Introducing DNA Into Cells A common method of introducing DNA into a bacterial host is DNA-mediated transformation. In this process, cells in a physiological state called competence take up naked DNA from their surrounding environment. While some bacteria are naturally competent, E. coli must be specially treated in a dilute calcium chloride solution to induce them to take up DNA. Even though this method is used routinely by a multitude of laboratories, the exact mechanism by which it enables cells to become competent is not clear. An alternative technique is to introduce the DNA by electroporation, a procedure that involves treating the cells with an electric current. This procedure works with E. coli as well as most other bacteria. ■ DNAmediated transformation, p. 203 ■ electroporation, p. 204

Selecting for Transformants After the DNA is introduced into the new host, the transformed bacteria are cultivated on a medium that both selects for cells containing vector sequences and dif

Origin of replication

Selectable Marker

A gene encoding resistance to an antibiotic such as ampicillin

Origin of replication

Selectable Marker

A gene encoding resistance to an antibiotic such as ampicillin

Second Genetic Marker

A gene such as lacZ'that encodes an observable phenotype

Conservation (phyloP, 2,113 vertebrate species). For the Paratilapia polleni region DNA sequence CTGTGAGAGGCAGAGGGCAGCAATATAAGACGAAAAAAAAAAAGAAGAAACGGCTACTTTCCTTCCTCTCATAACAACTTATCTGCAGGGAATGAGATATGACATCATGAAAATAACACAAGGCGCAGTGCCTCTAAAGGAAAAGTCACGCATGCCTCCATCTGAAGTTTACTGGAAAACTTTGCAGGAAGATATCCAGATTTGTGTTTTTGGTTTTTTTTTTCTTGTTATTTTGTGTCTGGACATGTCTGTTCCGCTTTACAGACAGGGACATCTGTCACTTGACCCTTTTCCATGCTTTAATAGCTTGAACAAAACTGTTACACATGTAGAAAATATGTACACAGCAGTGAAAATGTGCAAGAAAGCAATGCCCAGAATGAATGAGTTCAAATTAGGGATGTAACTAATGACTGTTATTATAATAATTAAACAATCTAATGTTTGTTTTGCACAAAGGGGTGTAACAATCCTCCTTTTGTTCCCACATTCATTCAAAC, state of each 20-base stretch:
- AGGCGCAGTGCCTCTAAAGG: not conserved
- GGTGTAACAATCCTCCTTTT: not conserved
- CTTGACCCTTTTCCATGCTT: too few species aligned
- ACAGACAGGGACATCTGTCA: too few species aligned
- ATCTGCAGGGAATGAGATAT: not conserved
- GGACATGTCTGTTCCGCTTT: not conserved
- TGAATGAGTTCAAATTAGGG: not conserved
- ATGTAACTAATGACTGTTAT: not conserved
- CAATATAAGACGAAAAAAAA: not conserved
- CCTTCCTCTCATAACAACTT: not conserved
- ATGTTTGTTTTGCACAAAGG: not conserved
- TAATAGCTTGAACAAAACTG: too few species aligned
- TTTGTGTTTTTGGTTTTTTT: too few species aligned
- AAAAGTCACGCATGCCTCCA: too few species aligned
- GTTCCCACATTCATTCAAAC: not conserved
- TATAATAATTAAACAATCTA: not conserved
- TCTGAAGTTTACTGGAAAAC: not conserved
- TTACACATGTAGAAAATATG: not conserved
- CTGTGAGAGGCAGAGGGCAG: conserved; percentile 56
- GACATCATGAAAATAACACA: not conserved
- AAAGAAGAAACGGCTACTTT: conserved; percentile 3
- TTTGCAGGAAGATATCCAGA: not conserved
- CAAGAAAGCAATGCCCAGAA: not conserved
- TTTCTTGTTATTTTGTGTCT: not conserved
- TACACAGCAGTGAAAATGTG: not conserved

Multiple-Cloning Site

Contains the recognition sequence of several different restriction enzymes

Figure 9.15 Typical Properties of an Ideal Vector Most vectors have an origin of replication, a selectable marker, and a multiple-cloning site. A second genetic marker, used to differentiate cells containing recombinant plasmids from those that contain intact vector, spans the multiple-cloning site.

Second Genetic Marker

A gene such as lacZ'that encodes an observable phenotype

Multiple-Cloning Site

Contains the recognition sequence of several different restriction enzymes

Figure 9.15 Typical Properties of an Ideal Vector Most vectors have an origin of replication, a selectable marker, and a multiple-cloning site. A second genetic marker, used to differentiate cells containing recombinant plasmids from those that contain intact vector, spans the multiple-cloning site.

ferentiates those that carry recombinant plasmids. The medium exploits the selective marker encoded on the vector to permit the growth of only those cells that have taken up plasmids containing vector sequences. If, for example, the vector encodes resistance to the antibiotic ampicillin, then the transformed cells are grown on ampicillin-containing medium. Cells that have not been transformed with a vector sequence are killed by the ampi-cillin. To differentiate cells that carry a recombinant plasmid, the medium exploits the second marker. In the case of vectors that use the lacZ' gene as a second marker, the chemical x-gal is added to the medium. Colonies of cells containing intact vector turn blue on the medium, whereas those containing recombinant plasmid are white. The white colonies are then further characterized to determine if they carry the gene of interest. ■ ampicillin, p. 513